Speaking of planes, what aircraft types are used by flying missionaries. Initially, surplus World War II observation planes such as the Aeronca L 3 observation plane. More capable civil aircraft came into use over time. Three aircraft which bear the brunt of missionary flights today are the Beechcraft Super King Air 200, Cessna 172P Skyhawk and the Cessna 182 SMA Skylane. The Beechcraft Super King Air 200 was first produced in 1972 and is still in production. The Super King has an operational range of 920 miles and can carry a pilot, copilot and six passengers, at a speed of 310 mph with a service ceiling of 35,000 ft. The aircraft is a twin engine turboprop, making it ideal for operating from small runways in underdeveloped areas. The Cessna 172P Skyhawk was introduced in 1955 and remains in production. An ideal aircraft for bush flying, the 172 has a cruising speed of 140 mph, service ceiling of 13,500 ft. and pilot and crew of 3. With a range of 900 miles, the 172 is rated as one of the top civil aircraft of all time. The Cessna 182 SMA Skylane first entered production in 1956 and remains in production to this day. The 182 has a passenger capacity of 3 plus the pilot. It has a cruising speed of 170 mph with a range of 930 miles and a service ceiling of 18,100 ft. Though similar to the 172 in a number of respects, the Skylane has a retractable landing gear.


Since the end of World War II, the use of light aircraft has been the mainstay of missionary efforts throughout the globe. However, developments in recent years have called into question the use of aviation as a viable mode of transportation. Can newly planted churches in remote areas sustain the cost of air transport? With the focus of world missions shifting from a tribal population to one of megacities, is an air transport ministry the best use of mission funding? Additionally, such external factors as costly evacuations, political instability and increased fuel prices may render mission aviation unsustainable. Other factors to consider are the progress of land transportation, assumption of the mission role by national churches, scales of economy and new mission frontiers. With better interior roads and the proliferation of all-terrain vehicles, land travel remains less costly than air transport, although the transit time is several days longer. While many mission aircraft can only carry six passengers, land vehicles are able to carry twice that amount in many instances. As the interior area of the mission country develops, the local population becomes more urbanized. This trend results in larger local churches, progressing beyond the mission stage. Scales of economy and new mission frontiers are interrelated in the sense that once the mission community grows, it is served by the national church organization, as well as better land and air transport by the host country.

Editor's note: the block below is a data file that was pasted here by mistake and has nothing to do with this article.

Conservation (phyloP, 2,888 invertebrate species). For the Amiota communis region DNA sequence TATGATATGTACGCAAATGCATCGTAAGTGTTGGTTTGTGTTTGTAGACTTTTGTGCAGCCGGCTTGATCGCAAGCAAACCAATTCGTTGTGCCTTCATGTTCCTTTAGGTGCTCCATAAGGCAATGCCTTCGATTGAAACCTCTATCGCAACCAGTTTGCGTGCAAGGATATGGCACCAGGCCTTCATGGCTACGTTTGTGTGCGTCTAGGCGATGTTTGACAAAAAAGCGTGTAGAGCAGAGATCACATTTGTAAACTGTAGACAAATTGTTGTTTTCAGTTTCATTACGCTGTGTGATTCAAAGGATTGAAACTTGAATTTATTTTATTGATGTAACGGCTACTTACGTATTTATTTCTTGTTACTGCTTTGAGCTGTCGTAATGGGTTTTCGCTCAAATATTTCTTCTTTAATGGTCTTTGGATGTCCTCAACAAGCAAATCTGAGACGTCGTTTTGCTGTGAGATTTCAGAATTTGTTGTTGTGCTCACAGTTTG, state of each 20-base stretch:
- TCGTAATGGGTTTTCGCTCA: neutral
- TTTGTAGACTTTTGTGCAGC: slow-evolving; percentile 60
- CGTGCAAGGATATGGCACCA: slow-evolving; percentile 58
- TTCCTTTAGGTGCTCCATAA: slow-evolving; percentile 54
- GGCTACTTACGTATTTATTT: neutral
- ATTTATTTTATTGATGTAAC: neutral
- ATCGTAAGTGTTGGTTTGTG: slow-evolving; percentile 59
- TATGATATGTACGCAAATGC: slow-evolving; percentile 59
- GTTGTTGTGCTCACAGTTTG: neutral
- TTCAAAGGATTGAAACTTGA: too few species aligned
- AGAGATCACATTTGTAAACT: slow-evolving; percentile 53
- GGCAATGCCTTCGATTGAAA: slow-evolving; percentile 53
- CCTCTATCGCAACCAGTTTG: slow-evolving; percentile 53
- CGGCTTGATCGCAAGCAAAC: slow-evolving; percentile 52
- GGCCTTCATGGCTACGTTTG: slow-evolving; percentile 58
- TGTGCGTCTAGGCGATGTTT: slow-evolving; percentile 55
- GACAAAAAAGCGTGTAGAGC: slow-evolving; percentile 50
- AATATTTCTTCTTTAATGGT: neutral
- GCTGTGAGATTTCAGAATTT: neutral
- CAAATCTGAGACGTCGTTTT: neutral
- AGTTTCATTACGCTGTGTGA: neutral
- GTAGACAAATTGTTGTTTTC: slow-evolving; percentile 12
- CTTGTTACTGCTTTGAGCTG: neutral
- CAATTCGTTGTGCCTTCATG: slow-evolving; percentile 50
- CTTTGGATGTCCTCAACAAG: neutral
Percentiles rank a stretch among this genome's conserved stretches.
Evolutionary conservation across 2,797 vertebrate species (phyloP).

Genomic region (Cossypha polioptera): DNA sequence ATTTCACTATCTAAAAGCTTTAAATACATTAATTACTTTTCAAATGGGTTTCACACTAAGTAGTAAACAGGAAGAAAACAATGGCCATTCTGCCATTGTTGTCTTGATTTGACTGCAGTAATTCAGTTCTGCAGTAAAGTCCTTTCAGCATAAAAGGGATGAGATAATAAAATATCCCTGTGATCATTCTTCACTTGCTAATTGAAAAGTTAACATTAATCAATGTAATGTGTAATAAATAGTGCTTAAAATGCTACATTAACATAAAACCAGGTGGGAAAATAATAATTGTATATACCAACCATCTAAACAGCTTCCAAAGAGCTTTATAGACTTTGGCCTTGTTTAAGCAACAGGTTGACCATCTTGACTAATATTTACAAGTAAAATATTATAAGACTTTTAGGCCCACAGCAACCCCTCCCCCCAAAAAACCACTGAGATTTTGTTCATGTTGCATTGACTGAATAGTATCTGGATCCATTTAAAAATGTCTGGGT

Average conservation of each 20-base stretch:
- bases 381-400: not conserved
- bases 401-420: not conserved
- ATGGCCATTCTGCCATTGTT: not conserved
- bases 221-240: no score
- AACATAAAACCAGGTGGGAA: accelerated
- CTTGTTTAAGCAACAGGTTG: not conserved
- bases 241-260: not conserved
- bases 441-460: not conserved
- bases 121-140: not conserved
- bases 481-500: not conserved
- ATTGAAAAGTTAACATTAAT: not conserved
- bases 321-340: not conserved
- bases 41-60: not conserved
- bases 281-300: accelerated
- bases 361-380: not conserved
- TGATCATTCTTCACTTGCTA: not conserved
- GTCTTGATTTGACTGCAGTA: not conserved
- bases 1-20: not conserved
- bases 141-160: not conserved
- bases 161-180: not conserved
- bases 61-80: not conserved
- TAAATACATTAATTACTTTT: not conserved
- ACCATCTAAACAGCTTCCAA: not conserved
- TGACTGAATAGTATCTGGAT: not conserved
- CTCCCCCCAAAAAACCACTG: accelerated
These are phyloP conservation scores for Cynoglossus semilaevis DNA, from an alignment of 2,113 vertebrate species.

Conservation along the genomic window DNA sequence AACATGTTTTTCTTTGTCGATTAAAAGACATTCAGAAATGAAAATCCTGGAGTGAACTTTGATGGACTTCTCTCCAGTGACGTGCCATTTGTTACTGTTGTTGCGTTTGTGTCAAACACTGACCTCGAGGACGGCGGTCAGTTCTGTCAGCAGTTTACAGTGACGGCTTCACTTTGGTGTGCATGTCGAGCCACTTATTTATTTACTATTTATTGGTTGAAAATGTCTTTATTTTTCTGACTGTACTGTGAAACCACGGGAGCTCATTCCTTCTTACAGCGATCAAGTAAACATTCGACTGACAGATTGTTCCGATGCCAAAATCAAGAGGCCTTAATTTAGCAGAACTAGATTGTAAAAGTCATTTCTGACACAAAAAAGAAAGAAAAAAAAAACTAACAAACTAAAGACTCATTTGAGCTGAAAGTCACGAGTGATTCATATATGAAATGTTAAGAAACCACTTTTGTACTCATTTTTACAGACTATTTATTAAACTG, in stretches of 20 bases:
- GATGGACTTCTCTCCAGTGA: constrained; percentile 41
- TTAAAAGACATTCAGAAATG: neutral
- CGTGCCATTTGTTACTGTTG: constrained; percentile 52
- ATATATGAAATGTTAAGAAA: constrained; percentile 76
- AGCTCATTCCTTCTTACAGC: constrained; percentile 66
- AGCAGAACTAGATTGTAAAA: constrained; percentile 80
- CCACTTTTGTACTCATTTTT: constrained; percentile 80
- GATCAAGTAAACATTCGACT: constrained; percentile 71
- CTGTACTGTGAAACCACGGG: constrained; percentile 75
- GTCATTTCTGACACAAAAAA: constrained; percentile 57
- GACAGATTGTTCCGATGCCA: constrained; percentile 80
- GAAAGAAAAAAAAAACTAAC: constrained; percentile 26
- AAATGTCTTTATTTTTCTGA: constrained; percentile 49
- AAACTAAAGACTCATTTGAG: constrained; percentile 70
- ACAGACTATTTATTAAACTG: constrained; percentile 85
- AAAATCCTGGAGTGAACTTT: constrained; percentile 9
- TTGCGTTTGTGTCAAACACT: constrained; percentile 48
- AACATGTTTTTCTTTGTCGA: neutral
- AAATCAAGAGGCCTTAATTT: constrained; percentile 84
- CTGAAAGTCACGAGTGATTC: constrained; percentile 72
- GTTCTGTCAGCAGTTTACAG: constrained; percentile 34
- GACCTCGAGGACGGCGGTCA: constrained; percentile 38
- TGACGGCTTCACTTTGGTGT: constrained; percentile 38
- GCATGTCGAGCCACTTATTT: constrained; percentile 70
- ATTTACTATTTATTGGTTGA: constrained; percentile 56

However, missionary aviation is still vital for several reasons. For one, the growth of land transport is not as uniform as one would think. While most megacities can be easily reached by jetliner, access to areas 50 miles outside is often difficult. Also, decreased appropriations for highway funding in a number of African and Asian countries over the last few years has impaired land transport, leaving aviation the only reliable means to reach many remote areas. Though the cost of air transport may be higher than comparable land routes, this does not hold true in every situation. For example, in Brazil the per mile rate for air travel is the same for a motorized canoe, without the mosquitoes. Finally, mission aviation remains the best means to spread the gospel to remote areas. For many, mission aviation remains the most timely and safe means of transport.